How to reduce your vehicles fuel costs


Rising fuel prices are part of every vehicles motoring costs and to help you minimise your fuel bill  we have put together a list of tips for you to try out.

Think about if you need to carry some of the heavy non-essential items everyday in your car, as the more unnecessary weight your vehicle contains the more fuel it will consume at the pumps.

  • Having open windows can cost slightly more than having the cars air conditioning on, but air conditioning will use more power and if you have a small engine it may increase the fuel consumption by up to 10%. In order to keep the system in working order you may also need to run the air conditioning at least once a week.
  • As soon as you can, accelerate smoothly and gently up to a safe, appropriate (and legal) speed and select as high a gear as possible, keeping the revs down to minimise fuel use without labouring the engine. Between short fuel burns to maintain momentum, lift off the accelerator completely, which shuts off the fuel supply. Never coast in neutral; idling uses more fuel than running in gear on a closed throttle. If you’re not moving at all, switch off.
  • Try to use your brakes only when they are really needed as they turn fuel into waste heat. Instead of just driving up to obstructions such as traffic lights on red and braking, firstly lift off the accelerator to reduce your speed and then try to gently roll into the accurate position for your vehicle to come to a halt.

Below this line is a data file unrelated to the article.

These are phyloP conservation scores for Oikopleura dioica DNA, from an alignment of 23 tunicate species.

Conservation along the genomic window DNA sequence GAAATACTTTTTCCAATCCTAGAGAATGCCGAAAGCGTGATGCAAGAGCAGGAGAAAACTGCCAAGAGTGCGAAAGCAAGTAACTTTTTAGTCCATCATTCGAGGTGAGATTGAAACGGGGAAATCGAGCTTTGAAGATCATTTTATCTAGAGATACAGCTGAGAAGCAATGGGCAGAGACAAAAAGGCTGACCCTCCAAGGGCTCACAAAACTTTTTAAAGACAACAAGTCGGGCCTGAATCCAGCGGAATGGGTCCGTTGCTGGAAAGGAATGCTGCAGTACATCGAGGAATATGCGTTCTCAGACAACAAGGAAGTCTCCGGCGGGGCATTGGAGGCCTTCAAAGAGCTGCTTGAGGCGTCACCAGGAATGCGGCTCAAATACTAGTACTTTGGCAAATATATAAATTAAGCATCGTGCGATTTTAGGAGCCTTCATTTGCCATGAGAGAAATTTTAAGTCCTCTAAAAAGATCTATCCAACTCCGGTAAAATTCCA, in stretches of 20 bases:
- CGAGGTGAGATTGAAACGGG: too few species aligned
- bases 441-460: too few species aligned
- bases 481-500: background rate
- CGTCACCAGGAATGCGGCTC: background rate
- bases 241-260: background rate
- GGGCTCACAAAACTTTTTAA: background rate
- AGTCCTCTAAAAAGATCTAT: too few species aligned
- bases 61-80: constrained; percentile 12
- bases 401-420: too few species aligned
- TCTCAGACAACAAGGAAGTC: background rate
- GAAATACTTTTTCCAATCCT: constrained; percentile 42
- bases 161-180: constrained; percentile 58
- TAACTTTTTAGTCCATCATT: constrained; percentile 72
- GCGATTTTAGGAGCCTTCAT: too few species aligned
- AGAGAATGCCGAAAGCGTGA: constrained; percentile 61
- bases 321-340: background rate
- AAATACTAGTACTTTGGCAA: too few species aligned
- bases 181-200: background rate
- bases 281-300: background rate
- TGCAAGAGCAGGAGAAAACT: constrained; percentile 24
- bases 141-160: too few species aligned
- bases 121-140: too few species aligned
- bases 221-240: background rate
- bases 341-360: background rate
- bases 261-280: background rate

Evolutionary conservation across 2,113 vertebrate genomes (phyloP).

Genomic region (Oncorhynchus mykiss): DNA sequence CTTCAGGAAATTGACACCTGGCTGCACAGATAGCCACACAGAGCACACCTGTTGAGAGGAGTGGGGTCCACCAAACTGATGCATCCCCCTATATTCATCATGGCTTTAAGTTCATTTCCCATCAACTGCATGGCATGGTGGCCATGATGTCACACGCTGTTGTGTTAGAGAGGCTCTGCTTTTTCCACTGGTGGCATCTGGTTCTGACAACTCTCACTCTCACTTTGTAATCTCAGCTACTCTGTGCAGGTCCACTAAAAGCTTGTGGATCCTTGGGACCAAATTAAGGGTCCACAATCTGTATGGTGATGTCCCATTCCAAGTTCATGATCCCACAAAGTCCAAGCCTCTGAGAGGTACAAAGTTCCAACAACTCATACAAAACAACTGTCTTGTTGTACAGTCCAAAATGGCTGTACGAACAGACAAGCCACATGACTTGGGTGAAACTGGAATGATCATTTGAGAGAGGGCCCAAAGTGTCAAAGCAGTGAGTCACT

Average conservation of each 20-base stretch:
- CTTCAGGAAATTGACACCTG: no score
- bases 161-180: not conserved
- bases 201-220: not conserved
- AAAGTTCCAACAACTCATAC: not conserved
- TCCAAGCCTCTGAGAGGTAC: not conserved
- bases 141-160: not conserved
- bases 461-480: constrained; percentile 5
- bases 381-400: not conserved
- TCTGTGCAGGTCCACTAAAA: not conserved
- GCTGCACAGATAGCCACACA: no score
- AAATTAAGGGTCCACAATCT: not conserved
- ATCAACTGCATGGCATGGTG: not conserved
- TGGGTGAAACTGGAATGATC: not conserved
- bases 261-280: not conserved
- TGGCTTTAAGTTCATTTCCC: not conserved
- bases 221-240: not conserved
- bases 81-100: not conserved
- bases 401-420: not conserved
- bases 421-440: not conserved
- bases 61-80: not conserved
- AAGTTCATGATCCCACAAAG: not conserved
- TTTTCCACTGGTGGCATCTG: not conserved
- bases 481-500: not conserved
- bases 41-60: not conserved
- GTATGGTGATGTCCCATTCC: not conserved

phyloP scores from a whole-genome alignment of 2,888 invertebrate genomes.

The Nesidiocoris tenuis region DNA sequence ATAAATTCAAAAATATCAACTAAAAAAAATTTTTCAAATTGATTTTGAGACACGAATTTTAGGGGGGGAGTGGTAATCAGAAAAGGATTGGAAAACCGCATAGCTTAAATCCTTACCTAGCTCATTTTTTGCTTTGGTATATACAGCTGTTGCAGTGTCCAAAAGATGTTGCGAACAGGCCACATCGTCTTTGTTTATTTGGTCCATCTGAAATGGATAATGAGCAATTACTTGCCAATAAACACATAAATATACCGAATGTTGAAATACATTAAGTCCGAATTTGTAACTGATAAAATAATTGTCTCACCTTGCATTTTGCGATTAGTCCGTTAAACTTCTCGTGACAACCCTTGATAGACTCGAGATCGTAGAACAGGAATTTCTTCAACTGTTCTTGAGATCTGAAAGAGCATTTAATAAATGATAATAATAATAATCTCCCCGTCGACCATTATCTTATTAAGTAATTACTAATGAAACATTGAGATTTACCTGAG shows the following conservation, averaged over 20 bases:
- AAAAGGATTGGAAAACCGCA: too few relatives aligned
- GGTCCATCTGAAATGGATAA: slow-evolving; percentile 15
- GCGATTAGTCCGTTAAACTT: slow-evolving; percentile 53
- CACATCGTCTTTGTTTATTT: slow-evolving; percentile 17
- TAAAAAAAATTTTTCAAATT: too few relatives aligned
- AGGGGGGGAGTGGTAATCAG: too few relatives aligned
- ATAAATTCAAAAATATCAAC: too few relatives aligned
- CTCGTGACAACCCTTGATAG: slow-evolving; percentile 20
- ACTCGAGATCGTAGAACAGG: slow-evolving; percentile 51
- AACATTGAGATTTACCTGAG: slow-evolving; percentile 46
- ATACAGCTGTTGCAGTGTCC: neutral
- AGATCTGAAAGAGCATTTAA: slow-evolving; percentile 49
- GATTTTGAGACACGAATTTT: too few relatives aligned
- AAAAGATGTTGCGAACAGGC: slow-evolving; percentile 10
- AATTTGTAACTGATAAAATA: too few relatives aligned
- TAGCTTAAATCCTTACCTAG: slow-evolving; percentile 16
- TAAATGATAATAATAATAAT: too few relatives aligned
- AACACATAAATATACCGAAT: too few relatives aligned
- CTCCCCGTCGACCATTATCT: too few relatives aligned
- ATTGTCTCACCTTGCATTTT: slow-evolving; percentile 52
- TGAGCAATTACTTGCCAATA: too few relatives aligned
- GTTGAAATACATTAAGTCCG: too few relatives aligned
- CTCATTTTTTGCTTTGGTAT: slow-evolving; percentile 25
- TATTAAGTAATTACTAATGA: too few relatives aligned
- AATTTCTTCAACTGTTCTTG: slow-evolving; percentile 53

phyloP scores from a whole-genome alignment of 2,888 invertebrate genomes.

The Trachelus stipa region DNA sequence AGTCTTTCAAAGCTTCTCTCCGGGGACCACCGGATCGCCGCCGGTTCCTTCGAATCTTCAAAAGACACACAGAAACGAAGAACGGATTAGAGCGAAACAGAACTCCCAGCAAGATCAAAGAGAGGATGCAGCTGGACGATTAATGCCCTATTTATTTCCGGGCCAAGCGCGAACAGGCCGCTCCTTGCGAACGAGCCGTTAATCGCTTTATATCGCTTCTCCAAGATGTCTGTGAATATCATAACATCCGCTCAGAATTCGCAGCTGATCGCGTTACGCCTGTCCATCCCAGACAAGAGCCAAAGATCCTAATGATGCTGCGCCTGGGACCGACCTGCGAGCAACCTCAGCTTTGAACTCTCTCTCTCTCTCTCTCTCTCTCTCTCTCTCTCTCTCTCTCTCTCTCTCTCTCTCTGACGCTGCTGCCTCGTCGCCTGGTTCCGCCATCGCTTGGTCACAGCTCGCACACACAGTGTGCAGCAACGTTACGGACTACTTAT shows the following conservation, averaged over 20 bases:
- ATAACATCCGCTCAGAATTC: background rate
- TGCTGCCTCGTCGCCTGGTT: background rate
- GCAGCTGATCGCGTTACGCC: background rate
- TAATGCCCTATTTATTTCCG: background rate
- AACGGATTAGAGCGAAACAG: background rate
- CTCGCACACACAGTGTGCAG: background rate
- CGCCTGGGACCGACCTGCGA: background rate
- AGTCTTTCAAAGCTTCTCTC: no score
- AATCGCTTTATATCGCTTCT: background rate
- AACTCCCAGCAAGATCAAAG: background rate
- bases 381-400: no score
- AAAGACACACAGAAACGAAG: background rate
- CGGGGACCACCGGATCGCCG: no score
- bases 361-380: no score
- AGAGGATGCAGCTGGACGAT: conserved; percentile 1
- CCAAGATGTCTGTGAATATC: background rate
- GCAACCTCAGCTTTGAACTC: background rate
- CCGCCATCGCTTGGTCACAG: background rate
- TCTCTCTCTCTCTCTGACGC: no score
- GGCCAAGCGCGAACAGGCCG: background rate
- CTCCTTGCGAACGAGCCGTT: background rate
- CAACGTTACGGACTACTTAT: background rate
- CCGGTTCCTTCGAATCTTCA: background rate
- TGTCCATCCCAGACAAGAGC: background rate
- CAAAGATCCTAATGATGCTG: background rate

• Think about your used car costs over benefits before replacing it if it seems to consume a lot of fuel as you may be better off running a used car, and unless you plan to downsize to a smaller car you may be able to run your current vehicle more efficiently or for as long as possible using these fuel saving tips.
  • Check the vehicles manufacturing schedule to determine how often you should get your car serviced. Use the correct engine oil for your cars make and model and make regular checks to the tyres pressure and increase if necessary, especially before any long journeys as they can consume more fuel if under-inflated.
  • You can save money by not choosing to fill up your vehicle with a high performance fuel. There is usually no performance difference unless you have a sports car that recommends you use that type of fuel.
  • Think about if you really need to use your car or can walk instead for any short journeys such as going to the news agents or other nearby places as more fuel is used in a cold start.
  • The faster you go the greater the fuel consumption and pollution. Driving at 70mph uses up to 9% more fuel than at 60mph and up to 15% more than at 50mph. Cruising at 80mph can use up to 25% more fuel than at 70mph.
  • Idling the engine wastes fuel and increases the temperature of the engine. To prevent this only start the engine when you are ready to go. In icy weather scrape the ice off before you start the engine.
  • Turn off any electrical items such as headlights, rear windscreen heaters and demisters when you don’t need them. This will help decrease your vehicles fuel consumption.
  • Supermarkets often run petrol promotions. As their forecourts are usually cheap for fuel (always check), these schemes mean you can make some decent savings. The offers are usually something like “spend £50 and get a 5p off/litre voucher”.

For more helpful articles on car care advice then visit our blog ‘Pitstop’.